While most wouldn’t consider Phantom Hourglass a truly worthy successor to The Wind Waker, it was still a fascinating and welcome return to that world. It simultaneously played strikingly familiar, yet radically different from any previous entry in the series, and was a tremendous success. But Nintendo wasn’t done experimenting with unconventional control styles for The Legend of Zelda, and one month later placed Link in the most unlikely scenario, a shooting game.

Link’s Crossbow Training released for the Wii in November 2007 as a pack in for the new Wii Zapper peripheral. Containing no electronics at all, the Zapper was merely a plastic shell that held the Wii Remote and Nunchuck in a two-handed gun format, designed to make shooting games feel more natural. Defying all logic and reason, it was decided that a Zelda game be made to showcase the Zapper’s capabilities, and the results were interesting to say the least.

Functioning as an expanded shooting gallery, players would move a cursor around the screen to shoot targets that appeared in various locations based on the world of Twilight Princess. Some stages then pulled the camera back to function as a 3rd person shooter where the player would move Link manually with the Wii Nunchuck controller and shoot enemies with the Wii Remote. Critics were undeniably amused by how fun it was to play, but many felt the Zapper itself actually made the experience harder to control, opting to play the game without the peripheral altogether. It was also an incredibly shallow experience offering at most a few hours of gameplay. There was no story to speak of, nor any explanation of how Link came in possession of this fully automatic crossbow, and following a final battle against a Fossil Stallord, the game simply brings you back to the main menu. No ending, no credits, nothing.

Link’s Crossbow Training remains one of the most unusual Zelda games released in North America, but elsewhere in the world, things had gotten even stranger. Prior to the release of Twilight Princess, the first in a series of four Zelda spin offs released overseas for the Nintendo DS, with the final game launching in August 2009. Instead of starring Link or Zelda, the main protagonist was none other than Tingle, and each game was incredibly bizarre. Here in the US though, the Zelda franchise had once again grown disturbingly quiet, and stayed that way for nearly two years. At E3 2009, Nintendo finally confirmed that a new Zelda game was being developed from the ground up for Wii, and it would deliver the one to one sword fighting mechanics that Twilight Princess was missing thanks to the new Wii Motion Plus accessory, but since the game was still early in development, all that was shown was a single piece of concept art. A few months prior though, Nintendo had announced that there was another Zelda coming to the DS, where Link would be utilizing a very different mode of transportation.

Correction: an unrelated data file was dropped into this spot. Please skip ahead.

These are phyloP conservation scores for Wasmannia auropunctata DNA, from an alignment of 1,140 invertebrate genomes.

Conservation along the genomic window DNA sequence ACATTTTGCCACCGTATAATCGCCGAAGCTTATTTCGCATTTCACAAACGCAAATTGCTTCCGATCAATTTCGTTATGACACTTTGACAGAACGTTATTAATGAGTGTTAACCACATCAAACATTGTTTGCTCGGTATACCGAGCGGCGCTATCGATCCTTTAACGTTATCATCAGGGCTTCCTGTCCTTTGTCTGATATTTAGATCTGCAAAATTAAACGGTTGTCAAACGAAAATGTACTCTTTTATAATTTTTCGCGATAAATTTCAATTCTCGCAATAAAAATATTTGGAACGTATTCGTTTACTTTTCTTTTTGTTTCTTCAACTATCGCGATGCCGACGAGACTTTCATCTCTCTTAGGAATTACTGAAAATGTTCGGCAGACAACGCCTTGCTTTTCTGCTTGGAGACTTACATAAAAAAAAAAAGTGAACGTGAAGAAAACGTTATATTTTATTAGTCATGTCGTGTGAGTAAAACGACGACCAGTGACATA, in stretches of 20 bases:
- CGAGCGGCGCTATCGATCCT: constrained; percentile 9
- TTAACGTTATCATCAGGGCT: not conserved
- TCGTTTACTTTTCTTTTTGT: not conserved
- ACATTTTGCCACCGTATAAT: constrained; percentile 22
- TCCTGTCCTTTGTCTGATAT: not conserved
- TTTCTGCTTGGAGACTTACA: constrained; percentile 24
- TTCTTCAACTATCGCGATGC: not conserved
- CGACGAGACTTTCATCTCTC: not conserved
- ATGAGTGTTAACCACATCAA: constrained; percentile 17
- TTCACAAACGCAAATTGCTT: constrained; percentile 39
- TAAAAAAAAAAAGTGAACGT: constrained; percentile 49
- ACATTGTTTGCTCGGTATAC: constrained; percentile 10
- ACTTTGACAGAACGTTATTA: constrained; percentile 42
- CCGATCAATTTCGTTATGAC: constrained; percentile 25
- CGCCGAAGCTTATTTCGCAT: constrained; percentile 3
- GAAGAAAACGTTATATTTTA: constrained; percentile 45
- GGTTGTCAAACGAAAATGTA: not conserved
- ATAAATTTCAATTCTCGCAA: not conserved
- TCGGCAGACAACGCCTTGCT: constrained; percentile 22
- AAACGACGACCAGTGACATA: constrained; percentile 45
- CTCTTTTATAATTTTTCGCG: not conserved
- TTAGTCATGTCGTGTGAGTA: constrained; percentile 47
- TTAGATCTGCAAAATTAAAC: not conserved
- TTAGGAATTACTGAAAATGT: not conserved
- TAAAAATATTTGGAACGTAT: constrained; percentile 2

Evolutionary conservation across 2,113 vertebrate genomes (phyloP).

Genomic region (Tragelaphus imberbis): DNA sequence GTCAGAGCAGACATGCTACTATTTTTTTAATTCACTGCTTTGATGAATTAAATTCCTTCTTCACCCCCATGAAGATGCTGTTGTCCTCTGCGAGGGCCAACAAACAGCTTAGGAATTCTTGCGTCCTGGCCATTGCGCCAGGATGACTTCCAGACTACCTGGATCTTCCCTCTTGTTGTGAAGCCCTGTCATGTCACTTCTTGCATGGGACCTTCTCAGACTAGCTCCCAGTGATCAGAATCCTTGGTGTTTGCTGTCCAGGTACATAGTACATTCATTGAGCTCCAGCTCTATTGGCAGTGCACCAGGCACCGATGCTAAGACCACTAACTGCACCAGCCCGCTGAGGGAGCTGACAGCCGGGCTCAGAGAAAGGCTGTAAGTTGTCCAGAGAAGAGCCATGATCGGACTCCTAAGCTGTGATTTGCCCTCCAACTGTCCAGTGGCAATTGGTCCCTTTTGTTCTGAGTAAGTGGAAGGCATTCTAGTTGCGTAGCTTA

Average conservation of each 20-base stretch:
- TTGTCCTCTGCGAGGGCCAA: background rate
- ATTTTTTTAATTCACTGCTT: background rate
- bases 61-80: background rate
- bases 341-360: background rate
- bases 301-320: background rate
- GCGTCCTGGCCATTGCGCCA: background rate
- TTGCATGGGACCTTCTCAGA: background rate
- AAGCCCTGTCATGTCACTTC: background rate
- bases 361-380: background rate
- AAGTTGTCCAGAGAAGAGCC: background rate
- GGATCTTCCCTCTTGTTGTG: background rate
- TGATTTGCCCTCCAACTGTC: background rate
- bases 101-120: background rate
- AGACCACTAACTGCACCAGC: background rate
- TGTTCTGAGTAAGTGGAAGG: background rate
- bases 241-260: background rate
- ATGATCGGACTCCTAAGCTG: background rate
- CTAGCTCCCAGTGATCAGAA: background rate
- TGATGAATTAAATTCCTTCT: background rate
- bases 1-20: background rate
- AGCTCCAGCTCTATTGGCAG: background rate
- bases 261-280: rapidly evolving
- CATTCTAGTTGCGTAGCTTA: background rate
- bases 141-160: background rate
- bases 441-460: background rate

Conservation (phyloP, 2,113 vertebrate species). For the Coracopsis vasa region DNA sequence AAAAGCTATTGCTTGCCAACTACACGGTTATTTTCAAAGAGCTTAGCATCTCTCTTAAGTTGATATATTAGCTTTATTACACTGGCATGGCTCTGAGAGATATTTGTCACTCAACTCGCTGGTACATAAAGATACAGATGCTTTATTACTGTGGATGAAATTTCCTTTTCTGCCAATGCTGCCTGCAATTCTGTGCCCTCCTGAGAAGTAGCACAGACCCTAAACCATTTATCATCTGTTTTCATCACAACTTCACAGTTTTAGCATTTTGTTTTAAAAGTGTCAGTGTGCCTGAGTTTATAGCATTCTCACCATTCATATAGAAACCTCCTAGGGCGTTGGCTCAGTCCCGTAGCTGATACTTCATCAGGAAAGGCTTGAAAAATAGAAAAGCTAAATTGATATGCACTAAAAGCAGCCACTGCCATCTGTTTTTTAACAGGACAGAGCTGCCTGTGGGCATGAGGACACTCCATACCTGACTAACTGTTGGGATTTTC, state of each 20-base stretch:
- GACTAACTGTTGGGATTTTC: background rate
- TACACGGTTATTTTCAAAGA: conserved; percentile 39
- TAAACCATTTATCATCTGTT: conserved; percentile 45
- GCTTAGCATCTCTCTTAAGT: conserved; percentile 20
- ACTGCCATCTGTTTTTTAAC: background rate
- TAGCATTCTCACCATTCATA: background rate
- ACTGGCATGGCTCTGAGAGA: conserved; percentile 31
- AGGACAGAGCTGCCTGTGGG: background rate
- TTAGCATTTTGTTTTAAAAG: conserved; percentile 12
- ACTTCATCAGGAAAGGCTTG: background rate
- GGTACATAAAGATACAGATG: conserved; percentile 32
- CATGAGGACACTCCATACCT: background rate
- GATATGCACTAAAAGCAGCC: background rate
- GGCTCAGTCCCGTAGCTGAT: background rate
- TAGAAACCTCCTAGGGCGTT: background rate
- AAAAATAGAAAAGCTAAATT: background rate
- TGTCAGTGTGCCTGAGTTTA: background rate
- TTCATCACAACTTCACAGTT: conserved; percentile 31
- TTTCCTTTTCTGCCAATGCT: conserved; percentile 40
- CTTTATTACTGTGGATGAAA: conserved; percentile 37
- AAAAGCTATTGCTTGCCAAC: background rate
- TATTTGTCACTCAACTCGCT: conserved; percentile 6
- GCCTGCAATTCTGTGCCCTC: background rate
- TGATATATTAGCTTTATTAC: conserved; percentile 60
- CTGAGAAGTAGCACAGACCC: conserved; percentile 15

The Legend of Zelda: Spirit Tracks released on the Nintendo DS in December 2009, and built directly on what was established in Phantom Hourglass. The game takes place in New Hyrule, which Link and Tetra discovered at the end of their expedition. Now over 100 years later, New Hyrule is a bustling society, as well as home to the series first mass transit system. The spirit tracks and their central station, the Spirit Tower, weren’t just for transportation though. It turns out they also serve as a prison for a Demon King named Malladus who long ago was at war with the ancient spirits.

Upon graduating from Engineering School, A young boy named Link was summoned to the castle by Princess Zelda to help her sneak out and investigate stories of the Spirit Tracks vanishing. On their journey, the Tracks they were riding on disappeared and New Hyrule’s Chancellor Cole revealed himself to be a demon with ambitions of freeing Malladus. Along with a warrior named Byrne, Cole destroyed the Spirit Tower, and separated Zelda’s spirit from her body to steal for use as a vessel for Malladus’s return.

As a spirit, nobody could see Zelda except Link, so the two of them set out together to put a stop to Cole’s plans and return the Spirit Tower, and by extension the Spirit Tracks, to normal.

For the first time, Link and Zelda now had to work side by side for the entire adventure. Link has his usual repertoire of attacks and items, but Zelda has the newfound ability to possess mystical guards called Phantoms. This allowed her to help in both combat and puzzle situations throughout the game.

Exploring New Hyrule was a vastly different experience from the Great Sea since Link was relegated to traveling exclusively via the Spirit Tracks. There were still numerous places to go, and traversal itself was more active and engaging than ever thanks to having to follow the rules and regulations of the established rail system, but the sense of exploration was diminished greatly by the overworld becoming quite literally an on-rails experience.

Many aspects of Phantom Hourglass were improved on though, including more expressive characters, more varied music, and a less tedious central dungeon. New items utilized the DS system’s various functions in unique ways, like the Spirit Pipes which could be played by blowing into the system’s built-in microphone, a callback to the original Legend of Zelda on the Famicom Disk System.

Eventually, Link and Zelda would face off against Cole on the back of a demonic train, where Malladus had successfully possessed Zelda’s body. Once defeated, Zelda was still unable to reinhabit herself. With some help from a surprise ally, she eventually succeeded, but at a cost. With no other options available to him, Malladus devoured Cole, but the two were incompatible and Malladus began to die. With what little time he had left, he decided to try and inflict as much damage on the world as he could, leaving Link and Zelda to team up once more to destroy the beast for good.

Spirit Tracks was lauded for its improvements over Phantom Hourglass, but for all its critical acclaim, its sales fell well short of its predecessor. Following its release, the series would enter yet another drought period without a single new installment or news for almost two years. But if Zelda fans had learned one thing, it was patience, and as luck would have it, Nintendo had some very ambitious designs in store.

Join us next time as Nintendo tells the earliest story in the series timeline, and begins laying the foundation for the franchises most significant shakeup yet.